Kitchen chemistry: vinegar

In previous kitchen chemistry posts, we discussed the fermentation processes which produce lactic acid and alcohol. A different fermentation process turns alcohol (at about wine strength) into vinegar (or, more precisely, into acetic acid). However, this process requires oxygen (C2H5OH + O2 → CH3COOH + H2O + energy):

Production of vinegar

This process usually takes place via a bacterial culture called “mother of vinegar” (photo below by “Zinnmann”), and producing gourmet vinegar by fermentation is something that can be done at home (see here, here, here, and here). It is important to remember that (unlike the bacteria producing yoghurt and wine), the “mother of vinegar” culture requires oxygen.

The acetic acid in vinegar is an acid, though not a strong one. Being an acid means that it splits into positively charged hydrogen ions and negatively charged acetate ions. Hydrogen ions are hydrogen atoms without electrons, usually written H+ (although in practice they hitch a ride with water molecules). As a reaction, CH3COOH → CH3COO + H+:

The presence of hydrogen ions is the sign of an acid, and the stronger the acid, the more hydrogen ions. The strength of an acid is measured by the pH value, where 7 is neutral, 6 is a weak acid, and 1 is a very strong acid (numbers above 7 indicate alkaline substances). Indicator paper (photo below) is often used to determine the pH of a liquid:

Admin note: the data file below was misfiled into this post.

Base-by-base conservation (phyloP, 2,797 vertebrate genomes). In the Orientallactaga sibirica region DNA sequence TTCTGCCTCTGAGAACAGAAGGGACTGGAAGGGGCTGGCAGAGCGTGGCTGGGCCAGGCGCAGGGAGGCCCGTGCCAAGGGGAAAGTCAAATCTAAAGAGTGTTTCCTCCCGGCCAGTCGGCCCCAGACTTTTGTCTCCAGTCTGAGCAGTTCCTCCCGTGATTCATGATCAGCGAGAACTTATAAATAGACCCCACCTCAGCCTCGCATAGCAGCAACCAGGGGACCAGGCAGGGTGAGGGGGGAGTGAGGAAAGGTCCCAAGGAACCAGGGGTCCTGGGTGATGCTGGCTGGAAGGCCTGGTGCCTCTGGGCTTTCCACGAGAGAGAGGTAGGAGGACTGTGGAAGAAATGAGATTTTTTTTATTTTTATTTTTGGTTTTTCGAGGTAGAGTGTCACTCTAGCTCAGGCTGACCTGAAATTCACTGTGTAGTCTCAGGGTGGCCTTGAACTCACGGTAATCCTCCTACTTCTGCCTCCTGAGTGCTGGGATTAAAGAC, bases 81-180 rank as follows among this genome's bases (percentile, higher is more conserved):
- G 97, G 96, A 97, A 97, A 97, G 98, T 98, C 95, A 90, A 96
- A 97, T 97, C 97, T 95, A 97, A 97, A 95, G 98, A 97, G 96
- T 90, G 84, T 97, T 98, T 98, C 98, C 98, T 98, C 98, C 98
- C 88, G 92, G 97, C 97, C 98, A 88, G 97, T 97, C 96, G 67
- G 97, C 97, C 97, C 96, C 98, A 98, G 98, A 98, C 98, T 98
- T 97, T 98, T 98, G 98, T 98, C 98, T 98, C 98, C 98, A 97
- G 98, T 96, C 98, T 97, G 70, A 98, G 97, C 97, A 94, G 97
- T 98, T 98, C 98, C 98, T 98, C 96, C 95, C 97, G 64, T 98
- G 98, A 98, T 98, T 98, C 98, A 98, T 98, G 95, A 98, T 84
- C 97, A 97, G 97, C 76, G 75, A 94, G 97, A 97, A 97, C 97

However, an extract of red cabbage also does the job (photo below by “Supermartl” – acids with pH 1, 3, and 5 in the tubes on the left; neutral water with pH 7 in the fourth tube; and alkaline solutions on the right):

A common kitchen reaction is to mix vinegar with baking soda (sodium bicarbonate, NaHCO3), causing the bicarbonate to break up into carbon dioxide gas and water (photo by Kate Ter Haar):

The reaction is H+ + NaHCO3 → Na+ + CO2 + H2O:

Any other acid (citric acid, for example) would also do the job, of course, since hydrogen ions are doing the work. Sodium ions (sodium atoms with an electron missing, Na+) are left over, together with acetate ions from the vinegar, and these form sodium acetate (also the subject of a home experiment). Another common home experiment with vinegar is dissolving the shell of an egg.

1 thought on “Kitchen chemistry: vinegar

  1. Pingback: The Benefits of Apple Cider Vinegar and Raw Honey – What About Vinegar

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